A game for 2 players. Can be played online. One player has 1 red counter, the other has 4 blue. The red counter needs to reach the other side, and the blue needs to trap the red.

An interactive game for 1 person. You are given a rectangle with 50 squares on it. Roll the dice to get a percentage between 2 and 100. How many squares is this? Keep going until you get 100. . . .

The idea of this game is to add or subtract the two numbers on the dice and cover the result on the grid, trying to get a line of three. Are there some numbers that are good to aim for?

An interactive activity for one to experiment with a tricky tessellation

Try entering different sets of numbers in the number pyramids. How does the total at the top change?

Use the interactivity to play two of the bells in a pattern. How do you know when it is your turn to ring, and how do you know which bell to ring?

Triangle numbers can be represented by a triangular array of squares. What do you notice about the sum of identical triangle numbers?

Interactive game. Set your own level of challenge, practise your table skills and beat your previous best score.

Train game for an adult and child. Who will be the first to make the train?

Slide the pieces to move Khun Phaen past all the guards into the position on the right from which he can escape to freedom.

How can the same pieces of the tangram make this bowl before and after it was chipped? Use the interactivity to try and work out what is going on!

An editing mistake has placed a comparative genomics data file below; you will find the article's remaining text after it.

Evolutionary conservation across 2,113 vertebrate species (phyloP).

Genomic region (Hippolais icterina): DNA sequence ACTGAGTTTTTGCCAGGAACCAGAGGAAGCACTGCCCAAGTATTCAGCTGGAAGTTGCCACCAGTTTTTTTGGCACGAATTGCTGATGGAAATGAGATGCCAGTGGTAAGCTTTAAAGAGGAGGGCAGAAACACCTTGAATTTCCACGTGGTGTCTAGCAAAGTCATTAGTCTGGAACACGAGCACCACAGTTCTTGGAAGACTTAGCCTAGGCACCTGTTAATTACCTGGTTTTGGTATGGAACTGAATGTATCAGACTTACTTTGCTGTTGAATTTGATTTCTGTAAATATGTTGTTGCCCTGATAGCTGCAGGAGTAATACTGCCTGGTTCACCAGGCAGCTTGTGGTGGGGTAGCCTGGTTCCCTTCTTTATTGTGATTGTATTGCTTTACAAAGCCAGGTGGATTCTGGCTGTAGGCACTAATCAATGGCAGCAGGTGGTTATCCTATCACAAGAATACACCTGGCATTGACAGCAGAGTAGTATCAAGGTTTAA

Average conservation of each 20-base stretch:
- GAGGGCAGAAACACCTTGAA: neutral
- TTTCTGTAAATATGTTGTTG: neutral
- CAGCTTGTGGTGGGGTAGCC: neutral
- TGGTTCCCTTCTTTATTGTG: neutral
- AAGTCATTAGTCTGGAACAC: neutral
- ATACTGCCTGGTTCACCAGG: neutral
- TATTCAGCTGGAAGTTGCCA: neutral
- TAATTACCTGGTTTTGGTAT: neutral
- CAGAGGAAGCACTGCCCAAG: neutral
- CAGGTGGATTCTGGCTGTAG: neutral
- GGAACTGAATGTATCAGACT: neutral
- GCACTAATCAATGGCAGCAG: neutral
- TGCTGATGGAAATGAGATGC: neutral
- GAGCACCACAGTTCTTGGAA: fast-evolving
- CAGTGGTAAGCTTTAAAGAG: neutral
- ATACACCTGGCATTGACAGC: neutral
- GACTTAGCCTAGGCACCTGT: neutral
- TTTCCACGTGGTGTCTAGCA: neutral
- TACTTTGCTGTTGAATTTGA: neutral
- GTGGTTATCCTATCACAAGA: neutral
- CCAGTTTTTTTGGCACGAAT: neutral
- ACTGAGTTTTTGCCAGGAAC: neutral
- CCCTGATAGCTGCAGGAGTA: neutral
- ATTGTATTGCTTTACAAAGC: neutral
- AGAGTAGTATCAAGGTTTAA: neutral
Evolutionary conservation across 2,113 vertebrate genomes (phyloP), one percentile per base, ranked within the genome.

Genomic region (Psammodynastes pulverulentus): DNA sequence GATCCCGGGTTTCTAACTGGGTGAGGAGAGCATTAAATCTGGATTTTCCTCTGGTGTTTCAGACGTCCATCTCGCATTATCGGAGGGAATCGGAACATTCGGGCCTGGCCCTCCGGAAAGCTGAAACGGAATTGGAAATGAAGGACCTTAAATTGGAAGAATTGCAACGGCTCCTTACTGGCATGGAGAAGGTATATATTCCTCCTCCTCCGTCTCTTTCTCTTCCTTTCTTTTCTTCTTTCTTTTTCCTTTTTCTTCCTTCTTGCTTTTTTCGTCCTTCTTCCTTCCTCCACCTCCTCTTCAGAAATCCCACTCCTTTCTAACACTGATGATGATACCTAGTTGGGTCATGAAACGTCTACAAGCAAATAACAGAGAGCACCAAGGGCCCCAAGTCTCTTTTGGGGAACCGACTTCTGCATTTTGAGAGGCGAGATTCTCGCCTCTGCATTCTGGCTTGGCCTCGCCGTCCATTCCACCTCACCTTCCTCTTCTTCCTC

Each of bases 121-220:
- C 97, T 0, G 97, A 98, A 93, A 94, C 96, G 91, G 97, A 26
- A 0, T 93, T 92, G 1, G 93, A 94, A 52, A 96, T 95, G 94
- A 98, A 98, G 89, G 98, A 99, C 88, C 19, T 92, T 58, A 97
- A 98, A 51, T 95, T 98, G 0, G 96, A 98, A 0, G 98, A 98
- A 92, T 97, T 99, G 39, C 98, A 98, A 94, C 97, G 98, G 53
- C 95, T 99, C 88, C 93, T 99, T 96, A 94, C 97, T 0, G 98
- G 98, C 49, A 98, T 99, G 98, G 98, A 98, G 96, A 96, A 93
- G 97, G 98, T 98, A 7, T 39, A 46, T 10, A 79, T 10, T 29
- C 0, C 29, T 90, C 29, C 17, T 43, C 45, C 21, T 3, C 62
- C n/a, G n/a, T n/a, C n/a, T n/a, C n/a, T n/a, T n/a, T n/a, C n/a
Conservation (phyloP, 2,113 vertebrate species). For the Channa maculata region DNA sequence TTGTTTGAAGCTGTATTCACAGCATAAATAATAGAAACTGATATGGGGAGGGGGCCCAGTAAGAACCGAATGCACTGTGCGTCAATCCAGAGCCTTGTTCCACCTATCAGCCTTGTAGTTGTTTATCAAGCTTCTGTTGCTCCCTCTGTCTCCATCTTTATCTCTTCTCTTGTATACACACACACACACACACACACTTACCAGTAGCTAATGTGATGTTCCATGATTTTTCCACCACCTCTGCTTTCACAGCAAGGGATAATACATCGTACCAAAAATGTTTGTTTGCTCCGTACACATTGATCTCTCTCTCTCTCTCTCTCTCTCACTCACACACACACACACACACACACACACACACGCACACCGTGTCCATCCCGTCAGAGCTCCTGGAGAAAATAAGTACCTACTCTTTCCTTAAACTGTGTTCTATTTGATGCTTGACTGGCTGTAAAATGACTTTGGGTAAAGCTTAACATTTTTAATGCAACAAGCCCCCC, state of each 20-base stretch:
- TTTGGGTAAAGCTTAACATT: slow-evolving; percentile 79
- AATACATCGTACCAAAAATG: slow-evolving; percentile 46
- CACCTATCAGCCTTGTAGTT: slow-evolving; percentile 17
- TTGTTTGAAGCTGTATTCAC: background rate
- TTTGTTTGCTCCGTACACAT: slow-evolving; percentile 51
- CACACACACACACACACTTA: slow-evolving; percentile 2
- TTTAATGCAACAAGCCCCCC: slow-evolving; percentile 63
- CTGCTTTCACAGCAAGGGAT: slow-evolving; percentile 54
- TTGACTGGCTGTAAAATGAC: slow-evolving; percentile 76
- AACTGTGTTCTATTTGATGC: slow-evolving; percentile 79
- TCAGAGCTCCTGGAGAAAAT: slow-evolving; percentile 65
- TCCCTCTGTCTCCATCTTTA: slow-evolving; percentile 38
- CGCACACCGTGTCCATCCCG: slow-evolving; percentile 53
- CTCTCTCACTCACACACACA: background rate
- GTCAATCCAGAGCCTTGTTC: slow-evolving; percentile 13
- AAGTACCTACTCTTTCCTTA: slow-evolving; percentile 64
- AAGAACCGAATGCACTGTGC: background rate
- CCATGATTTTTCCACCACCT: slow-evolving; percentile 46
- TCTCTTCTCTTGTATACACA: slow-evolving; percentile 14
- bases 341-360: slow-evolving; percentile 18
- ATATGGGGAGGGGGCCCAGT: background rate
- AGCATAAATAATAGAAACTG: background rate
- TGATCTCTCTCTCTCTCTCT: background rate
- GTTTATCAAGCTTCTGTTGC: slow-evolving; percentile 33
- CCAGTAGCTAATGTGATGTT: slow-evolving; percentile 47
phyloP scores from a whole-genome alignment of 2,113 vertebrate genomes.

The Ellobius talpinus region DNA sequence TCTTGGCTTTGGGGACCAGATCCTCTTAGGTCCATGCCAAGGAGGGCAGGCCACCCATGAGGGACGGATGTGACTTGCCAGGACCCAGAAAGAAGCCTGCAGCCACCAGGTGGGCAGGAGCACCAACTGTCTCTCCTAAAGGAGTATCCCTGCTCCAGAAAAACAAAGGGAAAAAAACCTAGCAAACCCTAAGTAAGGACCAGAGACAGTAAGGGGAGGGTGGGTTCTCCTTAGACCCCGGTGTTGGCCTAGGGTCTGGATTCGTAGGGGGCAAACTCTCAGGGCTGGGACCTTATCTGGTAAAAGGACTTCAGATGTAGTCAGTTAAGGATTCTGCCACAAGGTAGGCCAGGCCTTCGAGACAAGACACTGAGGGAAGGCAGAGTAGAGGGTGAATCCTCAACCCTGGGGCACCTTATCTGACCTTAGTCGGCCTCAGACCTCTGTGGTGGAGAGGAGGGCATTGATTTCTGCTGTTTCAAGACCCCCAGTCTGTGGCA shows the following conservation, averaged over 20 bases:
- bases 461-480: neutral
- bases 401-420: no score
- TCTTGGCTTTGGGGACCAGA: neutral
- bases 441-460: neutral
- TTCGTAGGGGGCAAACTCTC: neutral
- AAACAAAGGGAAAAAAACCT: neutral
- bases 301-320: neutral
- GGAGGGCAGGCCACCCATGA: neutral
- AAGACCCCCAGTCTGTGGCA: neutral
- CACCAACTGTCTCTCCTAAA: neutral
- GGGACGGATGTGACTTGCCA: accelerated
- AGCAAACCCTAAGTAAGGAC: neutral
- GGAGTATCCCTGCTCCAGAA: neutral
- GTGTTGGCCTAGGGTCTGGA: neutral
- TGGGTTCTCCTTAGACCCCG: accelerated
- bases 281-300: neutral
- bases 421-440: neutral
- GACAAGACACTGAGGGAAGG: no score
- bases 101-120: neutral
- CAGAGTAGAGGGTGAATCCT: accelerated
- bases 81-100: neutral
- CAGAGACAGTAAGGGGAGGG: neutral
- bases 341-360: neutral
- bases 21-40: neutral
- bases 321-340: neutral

Use the interactivity to find all the different right-angled triangles you can make by just moving one corner of the starting triangle.

A game for 2 players that can be played online. Players take it in turns to select a word from the 9 words given. The aim is to select all the occurrences of the same letter.

What are the coordinates of the coloured dots that mark out the tangram? Try changing the position of the origin. What happens to the coordinates now?

Investigate how the four L-shapes fit together to make an enlarged L-shape. You could explore this idea with other shapes too.

Cut four triangles from a square as shown in the picture. How many different shapes can you make by fitting the four triangles back together?

Place six toy ladybirds into the box so that there are two ladybirds in every column and every row.

Use the interactivity to listen to the bells ringing a pattern. Now it's your turn! Play one of the bells yourself. How do you know when it is your turn to ring?

Hover your mouse over the counters to see which ones will be removed. Click to remover them. The winner is the last one to remove a counter. How you can make sure you win?

An interactive game to be played on your own or with friends. Imagine you are having a party. Each person takes it in turns to stand behind the chair where they will get the most chocolate.

Start by putting one million (1 000 000) into the display of your calculator. Can you reduce this to 7 using just the 7 key and add, subtract, multiply, divide and equals as many times as you like?

Exchange the positions of the two sets of counters in the least possible number of moves

Work out how to light up the single light. What's the rule?